From the building facade into the plaza, there is a wide pedestrian path of bricks, a canal, then the plaza where the fountain is the focal point. To crossover, there are 4 bridges - representing the four ancient kingdoms of Spain: Castille, Aragon, Navarre, and Leon - to connect to the center of the plaza. 

In the spring and summer, row-boat rides can be taken along the canal. We came on one rainy day, last fall, and this boat ride was no longer available for the tourists.
The bridges exemplify Spanish ceramic craftsmanship in the use of ceramic tiles, ceramic balustrades and railings, to accentuate the brick works. 

The semi-circular building is finished on each side by the north and south towers.
Pabellones de las Regiones Españolas (Pavilions of the Spanish regions) - these are the ceramic provincial alcoves which featured the different Spanish provinces and regions, along the canal wall.
The design of each provincial alcove included a tableau and the side borders/benches extending out, with the use of azulejos to represent the arts and culture and other unique features of each province, along with a map.
Here is one of the alcoves - for  Cadiz

Cádiz, as explained by our tour guide, had played a very significant role in the progress of southwestern Spain. The city of Cádiz is the capital of the province of Cádiz, which is part of the autonomous community of Andalusia. An autonomous community was defined in the Spanish constitution of 1978 as a region being guaranteed to have limited autonomy to self govern  their nationalities and region.

It is the oldest city in Spain that has been continuously inhabited, and has been the base of the Spanish Navy since the 18th century when the Spanish Bourbons came into power. Also in this city is a prominent educational institution - the University of Cádiz - which was founded in 1979 and is known for its medicine and marine curricula.

In our bucket list now to visit, this is a typical Andalusian city, a place with old-world charm - with beautiful vistas, well-preserved historical landmarks, and remnants of the wall in the Old City. In the newer parts of the city, there are numerous parks with exotic plants, with  humongous trees that were supposedly introduced by Christopher Columbus to Spain, from seeds he brought home from the New World.

The Architectural Style of Plaza de España 

The architectural style of Plaza de España reflects the  Renaissance and Islamic influences. The Mudejar style was emphasized during our walking tour of historic Sevilla. It refers to the Islamic influences on Spanish art and architecture which we saw all over Sevilla, during our walking tour. This resulted in the architecture that was created by the Muslim under Christian rule. The sophisticated designs are elegant and intricate in the use of horseshoe-shaped arches, minimally landscaped and peaceful-looking courtyards with a drain system, intricate carvings with repetitive geometric designs and motifs from nature, and the use of tiles.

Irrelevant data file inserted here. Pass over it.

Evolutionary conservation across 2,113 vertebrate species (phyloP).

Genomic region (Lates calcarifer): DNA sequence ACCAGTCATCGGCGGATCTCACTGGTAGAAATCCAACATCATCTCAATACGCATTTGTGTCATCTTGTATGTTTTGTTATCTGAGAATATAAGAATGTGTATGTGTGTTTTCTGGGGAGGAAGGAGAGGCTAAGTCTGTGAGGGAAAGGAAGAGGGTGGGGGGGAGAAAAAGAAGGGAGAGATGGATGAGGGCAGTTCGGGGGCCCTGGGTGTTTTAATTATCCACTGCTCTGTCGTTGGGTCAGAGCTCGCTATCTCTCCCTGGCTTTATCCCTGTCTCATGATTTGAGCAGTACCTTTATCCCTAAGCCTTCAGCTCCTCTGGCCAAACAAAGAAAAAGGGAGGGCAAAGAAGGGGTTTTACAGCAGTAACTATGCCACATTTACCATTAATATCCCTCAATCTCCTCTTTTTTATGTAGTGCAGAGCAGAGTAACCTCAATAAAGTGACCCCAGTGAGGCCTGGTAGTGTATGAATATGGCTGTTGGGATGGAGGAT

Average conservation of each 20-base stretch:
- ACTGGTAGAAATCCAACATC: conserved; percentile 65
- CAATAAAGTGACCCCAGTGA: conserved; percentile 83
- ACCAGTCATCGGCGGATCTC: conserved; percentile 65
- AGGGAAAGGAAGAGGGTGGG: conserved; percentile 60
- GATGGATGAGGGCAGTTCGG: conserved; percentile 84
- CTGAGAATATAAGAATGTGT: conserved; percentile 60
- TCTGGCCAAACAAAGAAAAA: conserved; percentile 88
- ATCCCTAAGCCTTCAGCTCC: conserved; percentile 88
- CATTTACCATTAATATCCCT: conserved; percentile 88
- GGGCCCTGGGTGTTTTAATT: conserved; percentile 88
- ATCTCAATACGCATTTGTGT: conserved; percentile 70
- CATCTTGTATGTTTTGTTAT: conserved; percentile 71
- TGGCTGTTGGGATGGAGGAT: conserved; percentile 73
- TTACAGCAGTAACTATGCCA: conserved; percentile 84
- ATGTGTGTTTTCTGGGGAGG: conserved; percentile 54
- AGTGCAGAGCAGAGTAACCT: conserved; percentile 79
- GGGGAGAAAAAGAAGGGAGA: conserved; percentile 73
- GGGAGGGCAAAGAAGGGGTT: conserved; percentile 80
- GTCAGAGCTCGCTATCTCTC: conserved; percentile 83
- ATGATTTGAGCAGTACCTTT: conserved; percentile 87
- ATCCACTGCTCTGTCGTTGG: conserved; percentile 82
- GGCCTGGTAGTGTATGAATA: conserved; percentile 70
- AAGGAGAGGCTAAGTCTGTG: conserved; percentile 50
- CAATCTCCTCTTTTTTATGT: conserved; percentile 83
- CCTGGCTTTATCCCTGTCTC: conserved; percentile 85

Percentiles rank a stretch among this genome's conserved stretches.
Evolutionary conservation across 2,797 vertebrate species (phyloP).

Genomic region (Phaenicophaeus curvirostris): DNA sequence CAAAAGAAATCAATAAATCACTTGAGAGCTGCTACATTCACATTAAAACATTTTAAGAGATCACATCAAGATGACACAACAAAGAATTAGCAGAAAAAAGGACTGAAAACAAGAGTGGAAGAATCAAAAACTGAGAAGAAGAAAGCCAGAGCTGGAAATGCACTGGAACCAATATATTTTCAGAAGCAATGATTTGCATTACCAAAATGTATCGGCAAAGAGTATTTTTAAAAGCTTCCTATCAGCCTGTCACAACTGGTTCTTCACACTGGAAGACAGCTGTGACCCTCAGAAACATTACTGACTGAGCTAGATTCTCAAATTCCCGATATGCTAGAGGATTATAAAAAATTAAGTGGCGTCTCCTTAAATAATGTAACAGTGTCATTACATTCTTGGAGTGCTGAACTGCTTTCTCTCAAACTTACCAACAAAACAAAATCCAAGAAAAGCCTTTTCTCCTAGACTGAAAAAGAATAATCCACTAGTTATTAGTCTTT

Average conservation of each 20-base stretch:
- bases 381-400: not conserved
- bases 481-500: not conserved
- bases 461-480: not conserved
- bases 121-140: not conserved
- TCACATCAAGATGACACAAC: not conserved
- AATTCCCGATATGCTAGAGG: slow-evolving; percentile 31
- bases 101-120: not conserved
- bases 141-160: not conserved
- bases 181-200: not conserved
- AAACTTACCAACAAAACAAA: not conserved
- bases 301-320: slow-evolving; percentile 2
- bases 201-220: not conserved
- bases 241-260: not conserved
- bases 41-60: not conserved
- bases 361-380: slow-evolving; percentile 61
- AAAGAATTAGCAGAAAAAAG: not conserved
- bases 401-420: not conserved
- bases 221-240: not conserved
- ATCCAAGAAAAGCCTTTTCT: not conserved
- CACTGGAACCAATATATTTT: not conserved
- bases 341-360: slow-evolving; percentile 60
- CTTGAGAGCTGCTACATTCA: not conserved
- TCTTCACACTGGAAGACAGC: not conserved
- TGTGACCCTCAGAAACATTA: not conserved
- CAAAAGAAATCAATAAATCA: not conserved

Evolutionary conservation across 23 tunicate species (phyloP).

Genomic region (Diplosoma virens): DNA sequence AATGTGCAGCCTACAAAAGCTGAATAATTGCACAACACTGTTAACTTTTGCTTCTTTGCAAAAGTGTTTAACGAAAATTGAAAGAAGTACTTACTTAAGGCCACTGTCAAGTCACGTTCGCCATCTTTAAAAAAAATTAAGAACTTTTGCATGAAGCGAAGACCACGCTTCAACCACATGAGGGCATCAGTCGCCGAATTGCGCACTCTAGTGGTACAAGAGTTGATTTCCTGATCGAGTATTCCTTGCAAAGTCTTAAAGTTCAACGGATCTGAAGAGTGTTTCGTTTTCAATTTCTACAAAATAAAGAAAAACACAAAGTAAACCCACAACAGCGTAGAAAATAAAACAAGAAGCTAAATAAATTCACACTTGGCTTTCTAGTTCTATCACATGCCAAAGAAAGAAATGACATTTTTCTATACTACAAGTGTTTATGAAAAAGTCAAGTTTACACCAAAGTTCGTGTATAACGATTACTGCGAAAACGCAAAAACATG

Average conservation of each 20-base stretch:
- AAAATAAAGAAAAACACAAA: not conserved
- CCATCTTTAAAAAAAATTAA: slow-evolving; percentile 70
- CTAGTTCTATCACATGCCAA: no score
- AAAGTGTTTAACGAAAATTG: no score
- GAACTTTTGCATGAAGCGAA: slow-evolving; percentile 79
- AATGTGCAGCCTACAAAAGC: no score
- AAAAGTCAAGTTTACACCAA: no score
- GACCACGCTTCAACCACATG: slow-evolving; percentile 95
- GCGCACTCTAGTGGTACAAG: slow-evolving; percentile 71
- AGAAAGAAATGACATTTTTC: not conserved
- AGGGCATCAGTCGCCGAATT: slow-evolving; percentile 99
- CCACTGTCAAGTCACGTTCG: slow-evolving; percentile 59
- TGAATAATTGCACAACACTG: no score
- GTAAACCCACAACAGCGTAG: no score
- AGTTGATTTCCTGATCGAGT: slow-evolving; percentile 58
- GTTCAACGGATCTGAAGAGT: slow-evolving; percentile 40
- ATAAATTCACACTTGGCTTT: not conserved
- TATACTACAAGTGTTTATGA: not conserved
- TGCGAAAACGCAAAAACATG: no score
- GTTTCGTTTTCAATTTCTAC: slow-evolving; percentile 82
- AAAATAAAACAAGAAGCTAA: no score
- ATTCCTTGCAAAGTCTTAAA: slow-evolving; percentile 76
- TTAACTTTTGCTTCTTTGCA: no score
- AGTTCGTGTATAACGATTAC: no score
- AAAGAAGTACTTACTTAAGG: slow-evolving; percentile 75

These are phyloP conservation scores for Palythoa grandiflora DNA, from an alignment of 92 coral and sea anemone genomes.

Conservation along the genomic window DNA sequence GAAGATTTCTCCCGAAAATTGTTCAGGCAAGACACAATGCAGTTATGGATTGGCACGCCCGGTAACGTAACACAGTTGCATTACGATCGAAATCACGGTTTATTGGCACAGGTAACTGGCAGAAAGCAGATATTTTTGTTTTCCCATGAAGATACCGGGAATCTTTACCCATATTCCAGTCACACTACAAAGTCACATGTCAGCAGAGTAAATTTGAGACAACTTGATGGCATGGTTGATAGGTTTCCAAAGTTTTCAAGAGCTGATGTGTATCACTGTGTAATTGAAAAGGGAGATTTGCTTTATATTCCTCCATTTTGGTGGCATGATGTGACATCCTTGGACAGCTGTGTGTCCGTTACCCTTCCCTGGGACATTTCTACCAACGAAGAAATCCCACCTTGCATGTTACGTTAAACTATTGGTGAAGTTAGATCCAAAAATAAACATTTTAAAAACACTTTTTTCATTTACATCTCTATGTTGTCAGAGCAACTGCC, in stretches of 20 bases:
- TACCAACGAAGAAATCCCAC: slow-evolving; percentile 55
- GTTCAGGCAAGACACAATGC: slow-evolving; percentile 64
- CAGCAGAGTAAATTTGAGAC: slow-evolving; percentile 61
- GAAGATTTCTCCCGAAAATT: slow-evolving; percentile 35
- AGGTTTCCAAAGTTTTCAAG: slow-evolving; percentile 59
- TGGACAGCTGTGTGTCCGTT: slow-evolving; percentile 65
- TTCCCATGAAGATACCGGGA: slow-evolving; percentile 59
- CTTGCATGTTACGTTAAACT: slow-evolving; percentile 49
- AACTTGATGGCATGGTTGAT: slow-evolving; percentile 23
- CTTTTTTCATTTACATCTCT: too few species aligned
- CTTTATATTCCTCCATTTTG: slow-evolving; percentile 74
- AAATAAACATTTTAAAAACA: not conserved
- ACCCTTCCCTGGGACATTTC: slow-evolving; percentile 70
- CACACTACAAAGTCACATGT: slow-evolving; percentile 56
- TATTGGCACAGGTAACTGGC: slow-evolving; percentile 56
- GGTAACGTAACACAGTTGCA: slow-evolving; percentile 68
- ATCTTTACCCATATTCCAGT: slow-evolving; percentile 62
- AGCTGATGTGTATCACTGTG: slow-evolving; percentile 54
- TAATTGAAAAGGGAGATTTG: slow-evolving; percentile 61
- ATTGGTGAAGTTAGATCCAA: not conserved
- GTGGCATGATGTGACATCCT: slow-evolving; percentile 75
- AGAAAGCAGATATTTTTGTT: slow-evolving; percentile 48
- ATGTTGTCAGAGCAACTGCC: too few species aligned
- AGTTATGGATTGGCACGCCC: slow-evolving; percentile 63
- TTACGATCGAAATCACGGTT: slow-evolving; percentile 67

Nature is integrated in the overall design, in palaces, houses, mosque, and as we have seen at Plaza de España. Particular attention is given to having beautiful, lush gardens in the courtyards to provide shade and to create a restful place. There are geometric patterns on the walls, the doors, and on the floors. Fountains and reflective pools both indoors and outdoors serve as focal points in the open spaces.
The Mudéjar style evolved from the gradual mixing of Islamic architectural features with the Christian artistic styles from the north. When Sevilla was reconquered by Ferdinand III in 1248, the prevailing Gothic style began to mix with the Almohad style. 
The Almohad style brought the schematic, geometric designs in ornamentation. This can be seen in some of the tile designs and in the doors.

There is more to see in Sevilla. In our three-day stay, we also got to visit the cathedral, climb up La Giralda Tower to get a panoramic view of the city, and walked by several iconic buildings and landmarks. With an extra day or two, it would have given us time to go to Alhambra or visit Cadiz. Maybe, next time!


  1. A few days ago I was invited to the re-opening of the Uno de 50 store in Seville. They have re-designed the store to keep in line with the new image they are establishing in all their stores. A super modern as well as sofisticated look, something that characterises the brand.